I was nine or ten years old when I first started reciting my own lines. My cousin Lamount and I had this thing where we would have 30-second rap battles. There was only enough time for two or three lines real quick, just like snappin’ on each other. At twelve years old, I recorded in my first professional studio, which was K-Rock Studio on Wicks Avenue in The Bronx. It was owned by a guy named Kenny Scott, who passed away unfortunately. They robbed him or something. At the time I was recording there, you had Diamond D, Lord Finesse, Fat Joe – this is early, all before their deals – all recording outta there. Red Alert worked outta there, I met Jam-Master Jay down there. Being that it was in my neighborhood and they took a liking to me, I was able to just come to the studio and be around all these dudes from when I was little, and it was real inspiring. The first time I heard Main Source was from Lord Finesse. He was just minding his business in the studio and I just walked-up, like “Yo, what you listening to?”. He just gave me his headphones – at this time it was a Walkman – and I ended-up listening to the whole thing.
Craig G – The Unkut Interview
MC Craig G started his recording career back in 1985 with “Shout” on Lawrence Goodman‘s Philadelphia-based Pop Art label in 1985, before “Droppin’ Science” for Marley Marl and releasing two solo albums on Atlantic before he took the independent route. Despite being initially known for his freestyle skills, Craig has since refined his song-writing abilities and dropped his latest project at the end of last year. We talk about Queensbridge, the Juice Crew, working with Marley Marl and his involvement with 8 Mile.
Robbie: What sparked you to start rhyming?
Craig G: My older brother was in a neighborhood rap group, they were called the High-Fidelity Crew. They did a party for my sister – this was in Queensbridge – and they had left the equipment there overnight, and decided to bring it back later the next day. So I just started messing with the turntables and acting like I was an MC. I just liked how it felt and from there I just started practicing and practicing, but I didn’t even write my first rhyme until my first record. I used to freestyle everywhere. I was 8 or 9 nine years old when this happened.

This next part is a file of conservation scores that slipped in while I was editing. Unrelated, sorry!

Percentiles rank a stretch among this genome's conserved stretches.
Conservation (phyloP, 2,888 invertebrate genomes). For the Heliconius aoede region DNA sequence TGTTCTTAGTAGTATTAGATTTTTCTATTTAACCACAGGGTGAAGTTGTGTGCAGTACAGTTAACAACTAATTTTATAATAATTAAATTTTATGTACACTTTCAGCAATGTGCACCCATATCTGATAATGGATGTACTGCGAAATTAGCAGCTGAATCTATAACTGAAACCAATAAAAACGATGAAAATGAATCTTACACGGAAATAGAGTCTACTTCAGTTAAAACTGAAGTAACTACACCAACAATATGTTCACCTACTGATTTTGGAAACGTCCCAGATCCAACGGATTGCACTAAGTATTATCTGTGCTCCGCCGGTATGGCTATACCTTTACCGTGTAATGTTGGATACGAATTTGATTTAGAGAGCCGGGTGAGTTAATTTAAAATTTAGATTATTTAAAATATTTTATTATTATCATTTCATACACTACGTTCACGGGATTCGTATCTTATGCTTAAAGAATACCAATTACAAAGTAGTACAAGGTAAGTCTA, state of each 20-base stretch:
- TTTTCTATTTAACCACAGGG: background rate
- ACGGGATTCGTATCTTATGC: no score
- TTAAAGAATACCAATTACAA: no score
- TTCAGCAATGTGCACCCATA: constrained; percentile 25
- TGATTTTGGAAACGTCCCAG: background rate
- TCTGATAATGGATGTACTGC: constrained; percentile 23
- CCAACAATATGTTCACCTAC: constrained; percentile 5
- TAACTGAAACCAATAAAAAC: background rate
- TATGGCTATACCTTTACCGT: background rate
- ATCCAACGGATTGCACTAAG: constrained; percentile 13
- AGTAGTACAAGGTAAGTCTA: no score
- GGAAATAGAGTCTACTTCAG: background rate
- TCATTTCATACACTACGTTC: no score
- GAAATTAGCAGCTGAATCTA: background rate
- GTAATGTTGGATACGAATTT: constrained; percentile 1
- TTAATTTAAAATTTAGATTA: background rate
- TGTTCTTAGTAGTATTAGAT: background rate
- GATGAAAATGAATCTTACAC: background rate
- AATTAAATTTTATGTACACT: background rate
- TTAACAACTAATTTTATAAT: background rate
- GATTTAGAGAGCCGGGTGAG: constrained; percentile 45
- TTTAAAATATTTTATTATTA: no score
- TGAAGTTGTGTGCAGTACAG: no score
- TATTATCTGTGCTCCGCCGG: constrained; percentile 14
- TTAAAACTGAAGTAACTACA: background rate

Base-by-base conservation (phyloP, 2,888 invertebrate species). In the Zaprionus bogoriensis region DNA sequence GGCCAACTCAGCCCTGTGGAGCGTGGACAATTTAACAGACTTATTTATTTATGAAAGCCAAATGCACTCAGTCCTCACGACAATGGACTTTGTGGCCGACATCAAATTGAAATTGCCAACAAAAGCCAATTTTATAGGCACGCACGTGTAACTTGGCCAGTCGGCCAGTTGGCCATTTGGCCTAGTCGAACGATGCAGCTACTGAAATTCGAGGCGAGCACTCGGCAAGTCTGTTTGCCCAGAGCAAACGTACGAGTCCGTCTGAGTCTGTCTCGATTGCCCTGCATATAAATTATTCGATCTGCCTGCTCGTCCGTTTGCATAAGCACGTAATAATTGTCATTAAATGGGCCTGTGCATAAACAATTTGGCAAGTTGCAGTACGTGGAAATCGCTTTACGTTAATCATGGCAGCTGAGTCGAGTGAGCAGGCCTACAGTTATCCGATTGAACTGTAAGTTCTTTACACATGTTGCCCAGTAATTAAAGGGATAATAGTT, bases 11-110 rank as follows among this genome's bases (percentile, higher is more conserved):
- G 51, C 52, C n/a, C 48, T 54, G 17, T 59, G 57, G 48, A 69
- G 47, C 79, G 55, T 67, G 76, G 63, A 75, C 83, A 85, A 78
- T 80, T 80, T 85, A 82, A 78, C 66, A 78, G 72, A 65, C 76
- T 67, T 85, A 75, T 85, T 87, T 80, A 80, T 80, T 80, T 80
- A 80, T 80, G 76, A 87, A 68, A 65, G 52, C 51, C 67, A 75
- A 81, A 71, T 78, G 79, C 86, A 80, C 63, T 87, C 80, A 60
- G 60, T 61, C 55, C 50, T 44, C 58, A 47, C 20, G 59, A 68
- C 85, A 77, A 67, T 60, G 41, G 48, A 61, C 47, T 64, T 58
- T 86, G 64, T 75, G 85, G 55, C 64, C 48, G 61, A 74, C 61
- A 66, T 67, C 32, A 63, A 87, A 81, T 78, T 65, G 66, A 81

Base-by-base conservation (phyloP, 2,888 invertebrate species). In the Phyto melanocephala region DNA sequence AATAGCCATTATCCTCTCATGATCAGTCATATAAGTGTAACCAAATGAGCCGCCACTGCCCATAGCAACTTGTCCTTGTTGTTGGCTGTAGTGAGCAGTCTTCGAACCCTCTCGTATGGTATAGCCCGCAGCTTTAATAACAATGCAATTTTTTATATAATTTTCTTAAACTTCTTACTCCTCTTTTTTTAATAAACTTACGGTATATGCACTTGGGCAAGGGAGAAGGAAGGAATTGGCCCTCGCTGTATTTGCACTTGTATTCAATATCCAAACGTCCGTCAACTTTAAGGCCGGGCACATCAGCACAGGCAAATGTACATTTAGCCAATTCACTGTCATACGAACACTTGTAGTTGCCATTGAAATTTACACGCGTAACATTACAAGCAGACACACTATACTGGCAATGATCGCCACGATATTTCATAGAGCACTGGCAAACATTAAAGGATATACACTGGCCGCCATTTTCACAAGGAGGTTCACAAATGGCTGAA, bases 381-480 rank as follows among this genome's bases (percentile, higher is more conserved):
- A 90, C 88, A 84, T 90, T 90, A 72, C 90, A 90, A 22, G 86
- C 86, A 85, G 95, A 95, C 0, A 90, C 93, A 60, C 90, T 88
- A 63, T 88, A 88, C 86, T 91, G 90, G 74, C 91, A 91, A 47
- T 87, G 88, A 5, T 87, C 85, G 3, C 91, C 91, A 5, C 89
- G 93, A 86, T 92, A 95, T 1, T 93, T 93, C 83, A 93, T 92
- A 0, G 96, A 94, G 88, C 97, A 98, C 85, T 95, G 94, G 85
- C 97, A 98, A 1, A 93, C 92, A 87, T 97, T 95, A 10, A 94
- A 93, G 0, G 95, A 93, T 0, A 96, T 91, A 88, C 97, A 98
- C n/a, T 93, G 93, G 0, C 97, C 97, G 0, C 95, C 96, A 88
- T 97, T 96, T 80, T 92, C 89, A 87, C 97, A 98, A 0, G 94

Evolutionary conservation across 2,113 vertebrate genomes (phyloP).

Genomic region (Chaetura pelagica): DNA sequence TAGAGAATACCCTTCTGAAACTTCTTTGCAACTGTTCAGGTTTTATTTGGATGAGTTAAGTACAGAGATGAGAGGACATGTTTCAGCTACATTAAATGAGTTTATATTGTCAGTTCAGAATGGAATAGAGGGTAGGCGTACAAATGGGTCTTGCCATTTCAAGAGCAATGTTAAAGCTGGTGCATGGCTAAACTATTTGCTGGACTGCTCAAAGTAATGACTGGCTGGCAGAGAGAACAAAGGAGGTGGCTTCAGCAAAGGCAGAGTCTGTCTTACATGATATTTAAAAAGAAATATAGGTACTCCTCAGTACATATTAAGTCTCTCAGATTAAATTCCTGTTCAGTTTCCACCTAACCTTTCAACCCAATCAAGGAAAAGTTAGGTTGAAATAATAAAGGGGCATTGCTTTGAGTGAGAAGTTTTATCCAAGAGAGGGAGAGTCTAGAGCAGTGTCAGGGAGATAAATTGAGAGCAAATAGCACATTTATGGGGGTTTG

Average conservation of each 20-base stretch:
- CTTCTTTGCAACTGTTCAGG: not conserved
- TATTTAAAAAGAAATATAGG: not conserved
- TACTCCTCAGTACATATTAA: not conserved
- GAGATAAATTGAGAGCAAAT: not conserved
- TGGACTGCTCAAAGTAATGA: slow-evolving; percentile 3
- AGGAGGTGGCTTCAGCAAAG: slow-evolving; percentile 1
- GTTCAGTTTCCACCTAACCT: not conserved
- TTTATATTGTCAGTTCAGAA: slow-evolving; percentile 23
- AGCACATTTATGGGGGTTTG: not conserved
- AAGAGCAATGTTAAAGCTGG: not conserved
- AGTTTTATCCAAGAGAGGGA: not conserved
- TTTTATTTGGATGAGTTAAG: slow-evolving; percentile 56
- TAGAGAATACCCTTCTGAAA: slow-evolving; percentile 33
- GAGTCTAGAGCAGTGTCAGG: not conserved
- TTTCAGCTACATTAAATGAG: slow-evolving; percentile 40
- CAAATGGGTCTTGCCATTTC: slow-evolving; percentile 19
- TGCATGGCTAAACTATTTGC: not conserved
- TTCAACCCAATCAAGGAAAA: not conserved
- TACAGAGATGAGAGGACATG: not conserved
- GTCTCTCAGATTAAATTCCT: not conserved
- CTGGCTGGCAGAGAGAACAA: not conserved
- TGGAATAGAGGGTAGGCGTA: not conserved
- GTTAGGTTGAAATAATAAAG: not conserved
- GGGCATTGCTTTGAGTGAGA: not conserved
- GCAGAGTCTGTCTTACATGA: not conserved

What was the first park jam you went to?
I had to be home by the time it was dark, so I was there but I didn’t get to see the real live action. The ill MC’s in the neighborhood wouldn’t even crack the mic until nine o’clock. I used to get a little charity rhyme during the day, but nobody really cared, they were still getting it ready. The party jumped-off about an hour before the shooting started. That was all you needed to know! [laughs] If they started shooting, you was like, “They was rocking right before then! Damn, man!” Just hood shit.
Ralph McDaniels – The Unkut Interview, Part 2
Continuing the session with Video Music Box legend Uncle Ralph McDaniels, he discusses his Classic Concept Productions music video company, dealing with the competition, working on the movie Juice, his Lifer’s Group documentary and why $amhill is ahead of his time.
Robbie: When did it get to the stage where Video Music Box became your full-time job?
Ralph McDaniels: Eventually the station was like, “You’ve got to make a choice. You’re either going to be an engineer or you’re going to do Video Music Box”. From that point on, that was my full-time thing. On the show it was Ralph McDaniels and The Vid Kid – Lionel Martin – he was a guy I grew-up with, who went on to direct some of the best hip-hop and R&B videos in the 80’s and 90’s. I produced and directed, but he directed more than me because I was doing Video Music Box more at the time. We formed a company called Classic Concept Productions. Some of the first videos that we did were MC Shan “Left Me Lonely”, Roxanne Shante “Roxanne’s Revenge”. We worked a lot with Cold Chillin’ Records, so all of Biz Markie’s first videos, all of Big Daddy Kane’s first videos, Kool G Rap and Polo. If it wasn’t for Cold Chillin’, I don’t know if we’d have been as successful in the video business. Before the Genius was the GZA, we did his early videos, Masta Ace, “The Symphony” for Marley Marl. We started to move into some R&B stuff, all of the Bel Biv Devoe stuff. I did all the X-Clan videos, I did Wu-Tang Clan “C.R.E.A.M”, Raekwon “Ice Cream”.